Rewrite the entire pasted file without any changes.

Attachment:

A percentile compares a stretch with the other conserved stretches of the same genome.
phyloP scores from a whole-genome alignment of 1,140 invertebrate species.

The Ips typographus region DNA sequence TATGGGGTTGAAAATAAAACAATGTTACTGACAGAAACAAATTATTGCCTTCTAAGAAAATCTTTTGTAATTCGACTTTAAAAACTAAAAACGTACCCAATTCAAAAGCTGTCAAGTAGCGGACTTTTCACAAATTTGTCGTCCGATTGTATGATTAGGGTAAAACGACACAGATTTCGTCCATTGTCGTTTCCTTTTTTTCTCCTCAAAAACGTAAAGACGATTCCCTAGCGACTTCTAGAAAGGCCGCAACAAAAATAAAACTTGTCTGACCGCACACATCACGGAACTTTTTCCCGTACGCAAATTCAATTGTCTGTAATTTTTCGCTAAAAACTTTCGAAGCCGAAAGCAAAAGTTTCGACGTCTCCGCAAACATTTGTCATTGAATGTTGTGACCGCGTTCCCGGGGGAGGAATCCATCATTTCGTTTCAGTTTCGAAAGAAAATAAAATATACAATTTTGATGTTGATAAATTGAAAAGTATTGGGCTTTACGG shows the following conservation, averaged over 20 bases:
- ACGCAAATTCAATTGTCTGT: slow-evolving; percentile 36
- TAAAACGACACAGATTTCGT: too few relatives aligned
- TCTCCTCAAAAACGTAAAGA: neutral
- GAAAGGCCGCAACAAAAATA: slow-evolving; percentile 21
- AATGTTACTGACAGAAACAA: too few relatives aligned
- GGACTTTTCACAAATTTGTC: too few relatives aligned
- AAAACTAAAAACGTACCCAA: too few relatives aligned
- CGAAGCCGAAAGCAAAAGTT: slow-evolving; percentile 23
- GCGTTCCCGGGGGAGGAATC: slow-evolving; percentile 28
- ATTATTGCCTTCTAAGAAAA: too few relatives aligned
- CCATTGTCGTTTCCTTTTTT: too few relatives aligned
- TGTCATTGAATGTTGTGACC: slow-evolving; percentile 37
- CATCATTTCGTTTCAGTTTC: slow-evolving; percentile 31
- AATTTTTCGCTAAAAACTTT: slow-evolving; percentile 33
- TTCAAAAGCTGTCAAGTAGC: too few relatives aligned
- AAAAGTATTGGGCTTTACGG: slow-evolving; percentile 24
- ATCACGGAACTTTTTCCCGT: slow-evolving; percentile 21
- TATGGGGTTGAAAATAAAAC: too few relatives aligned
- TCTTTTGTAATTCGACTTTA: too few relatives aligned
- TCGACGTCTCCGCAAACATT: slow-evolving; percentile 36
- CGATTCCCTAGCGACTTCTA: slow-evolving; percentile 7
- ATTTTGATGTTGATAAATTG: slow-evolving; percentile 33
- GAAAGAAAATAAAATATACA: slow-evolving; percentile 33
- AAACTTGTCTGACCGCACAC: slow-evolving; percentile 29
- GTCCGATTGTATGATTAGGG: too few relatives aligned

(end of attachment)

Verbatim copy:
A percentile compares a stretch with the other conserved stretches of the same genome.
phyloP scores from a whole-genome alignment of 1,140 invertebrate species.

The Ips typographus region DNA sequence TATGGGGTTGAAAATAAAACAATGTTACTGACAGAAACAAATTATTGCCTTCTAAGAAAATCTTTTGTAATTCGACTTTAAAAACTAAAAACGTACCCAATTCAAAAGCTGTCAAGTAGCGGACTTTTCACAAATTTGTCGTCCGATTGTATGATTAGGGTAAAACGACACAGATTTCGTCCATTGTCGTTTCCTTTTTTTCTCCTCAAAAACGTAAAGACGATTCCCTAGCGACTTCTAGAAAGGCCGCAACAAAAATAAAACTTGTCTGACCGCACACATCACGGAACTTTTTCCCGTACGCAAATTCAATTGTCTGTAATTTTTCGCTAAAAACTTTCGAAGCCGAAAGCAAAAGTTTCGACGTCTCCGCAAACATTTGTCATTGAATGTTGTGACCGCGTTCCCGGGGGAGGAATCCATCATTTCGTTTCAGTTTCGAAAGAAAATAAAATATACAATTTTGATGTTGATAAATTGAAAAGTATTGGGCTTTACGG shows the following conservation, averaged over 20 bases:
- ACGCAAATTCAATTGTCTGT: slow-evolving; percentile 36
- TAAAACGACACAGATTTCGT: too few relatives aligned
- TCTCCTCAAAAACGTAAAGA: neutral
- GAAAGGCCGCAACAAAAATA: slow-evolving; percentile 21
- AATGTTACTGACAGAAACAA: too few relatives aligned
- GGACTTTTCACAAATTTGTC: too few relatives aligned
- AAAACTAAAAACGTACCCAA: too few relatives aligned
- CGAAGCCGAAAGCAAAAGTT: slow-evolving; percentile 23
- GCGTTCCCGGGGGAGGAATC: slow-evolving; percentile 28
- ATTATTGCCTTCTAAGAAAA: too few relatives aligned
- CCATTGTCGTTTCCTTTTTT: too few relatives aligned
- TGTCATTGAATGTTGTGACC: slow-evolving; percentile 37
- CATCATTTCGTTTCAGTTTC: slow-evolving; percentile 31
- AATTTTTCGCTAAAAACTTT: slow-evolving; percentile 33
- TTCAAAAGCTGTCAAGTAGC: too few relatives aligned
- AAAAGTATTGGGCTTTACGG: slow-evolving; percentile 24
- ATCACGGAACTTTTTCCCGT: slow-evolving; percentile 21
- TATGGGGTTGAAAATAAAAC: too few relatives aligned
- TCTTTTGTAATTCGACTTTA: too few relatives aligned
- TCGACGTCTCCGCAAACATT: slow-evolving; percentile 36
- CGATTCCCTAGCGACTTCTA: slow-evolving; percentile 7
- ATTTTGATGTTGATAAATTG: slow-evolving; percentile 33
- GAAAGAAAATAAAATATACA: slow-evolving; percentile 33
- AAACTTGTCTGACCGCACAC: slow-evolving; percentile 29
- GTCCGATTGTATGATTAGGG: too few relatives aligned